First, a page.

We went to Lonestar Steakhouse (steaks, cowboy art, leather gun holsters on the walls, country music playing, etc) and were the only white people in the whole restaurant. And at a hamburger/hotdog restaurant and we got freaking kimchi on the side!

All in all, we felt a tad out of place, we were tourists, but not Asians, and we were Americans but not military.  But it still felt like home, and we were completely comfortable there.

So last time we told you about what Guam is, and now you know what it feels like to be in Guam. Next time we will  finally write about what we did while we where there.

A History of Guam

 

We’re going to do a history of Guam first because it’s interesting and it’s all probably stuff you didn’t know about Guam. A lot of it relates to some of the stuff we saw and did.

Brief History – colonies

The US was a colony and didn’t like that so we quit. Britain obviously said you can’t quit, we had a war. We quit. Then decided the only real way to be a country and prove ourselves as a country was to have colonies ourselves. Unfortunately everyone else owned everything already.  We went to war with Spain and took their colonies including the Philippines. Guam was one of these colonies. Also we bought the US Virgin Islands from Denmark. We lost Guam to the Japanese in 1941, we later fought for it and got it back. Now Guam belongs to us, still, kind of. They are American citizens and have American passports but can’t vote in elections. They elect a delegate that represents them in congress but they can’t vote for things either. Guam does send delegates to the Democratic and Republican conventions but that’s about it. Citizens also don’t pay taxes to the federal government. Many people we talked to were quick to complain they couldn’t vote. But no taxation without representation – they don’t pay federal taxes so they can’t vote.

So that’s the short history.

Here’s the long history

The native first Guamanians are called the Chamorro people. They were seafaring people a lot like the Hawaiians. They probably descended from modern-day Indonesia/Philippines/Malaysia. The most famous thing about them is probably the Latte Stones. These stones were used as the foundation to prop up homes and are now a symbol of Guam.

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The big picture shows the Latte of Freedom which was built by the people of Guam. Actual latte stones are not that big.

The first European to visit Guam was Magellan.  He didn’t really like the Chammoros because they stole everything off his ship, he declared it the Island of Thieves and left.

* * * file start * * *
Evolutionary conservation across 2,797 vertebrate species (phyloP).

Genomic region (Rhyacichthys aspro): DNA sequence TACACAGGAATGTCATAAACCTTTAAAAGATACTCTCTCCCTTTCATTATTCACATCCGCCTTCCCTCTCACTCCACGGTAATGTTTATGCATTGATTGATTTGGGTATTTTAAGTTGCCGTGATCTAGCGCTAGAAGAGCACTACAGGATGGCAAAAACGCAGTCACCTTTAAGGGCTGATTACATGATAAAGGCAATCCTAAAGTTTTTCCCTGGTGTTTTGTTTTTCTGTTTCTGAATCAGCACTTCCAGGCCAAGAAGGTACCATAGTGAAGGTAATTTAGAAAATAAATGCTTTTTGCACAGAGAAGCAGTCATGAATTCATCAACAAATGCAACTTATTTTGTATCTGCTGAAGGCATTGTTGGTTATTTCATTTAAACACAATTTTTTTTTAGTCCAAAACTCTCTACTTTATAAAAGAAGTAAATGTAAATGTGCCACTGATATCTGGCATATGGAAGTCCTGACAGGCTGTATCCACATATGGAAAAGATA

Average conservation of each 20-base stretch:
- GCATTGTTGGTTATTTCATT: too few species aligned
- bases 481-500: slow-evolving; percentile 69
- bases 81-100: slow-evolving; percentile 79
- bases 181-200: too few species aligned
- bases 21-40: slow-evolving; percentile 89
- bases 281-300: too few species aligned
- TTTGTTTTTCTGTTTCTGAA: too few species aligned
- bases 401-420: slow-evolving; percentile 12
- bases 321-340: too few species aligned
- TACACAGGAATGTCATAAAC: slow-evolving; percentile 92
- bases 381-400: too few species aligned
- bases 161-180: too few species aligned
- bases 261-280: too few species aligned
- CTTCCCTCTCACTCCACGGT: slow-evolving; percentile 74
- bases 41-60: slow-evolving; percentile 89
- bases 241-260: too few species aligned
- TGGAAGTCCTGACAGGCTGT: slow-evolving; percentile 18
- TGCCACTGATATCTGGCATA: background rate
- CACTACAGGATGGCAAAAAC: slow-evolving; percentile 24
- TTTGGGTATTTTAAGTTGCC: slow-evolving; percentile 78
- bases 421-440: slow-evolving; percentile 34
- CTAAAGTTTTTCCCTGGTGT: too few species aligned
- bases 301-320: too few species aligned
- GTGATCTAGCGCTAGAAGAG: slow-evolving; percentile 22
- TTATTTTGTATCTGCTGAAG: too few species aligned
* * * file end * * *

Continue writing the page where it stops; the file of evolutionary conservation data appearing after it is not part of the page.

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A monument to were Magellan first made contact with Guam. Now a popular surfing area.

Spain declared Guam theirs 40 years after Magellan’s visit.  They introduced corn, cattle, western clothes and the big one: Catholicism. The Chamorros were not huge fans of this initially because babies near death were baptized which lead them to believe the baptism was killing the babies. A village chief brutally killed a priest after he baptized the chief’s baby without his consent. Now Guam has embraced Catholisism with 85% of people identifying as Roman Catholic.

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a large Catholic cemetery

Spain built roads, ports, schools and hospitals. They tried to build a cross-island road (hard with all the jungle) and some of the bridges are still surviving to this day.

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The US took Guam from Spain in 1898. (This is when we wanted to be a big boy country with colonies and went to war with Spain) an American fleet showed up and fired warning shots at Guam. Messages were dispatched on Guam that the Americans were greeting the ports and a friendly captain of one of the forts got in a rowboat to go greet the Americans to which he was informed that Guam was now American and all the militants were POWs. Much to the surprise of everyone.

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the remains of a Spanish fort

The whole conversion from Spanish rule to American was actually pretty peaceful and friendly- here’s the letter the governor wrote to the Americans to organize the occupation

“…I have been courteously requested, as a soldier, and, above all, as a gentleman, to hold a conference with you, adding that you have advised him that war has been declared between our respective nations, and that you have come for the purpose of occupying these Spanish islands.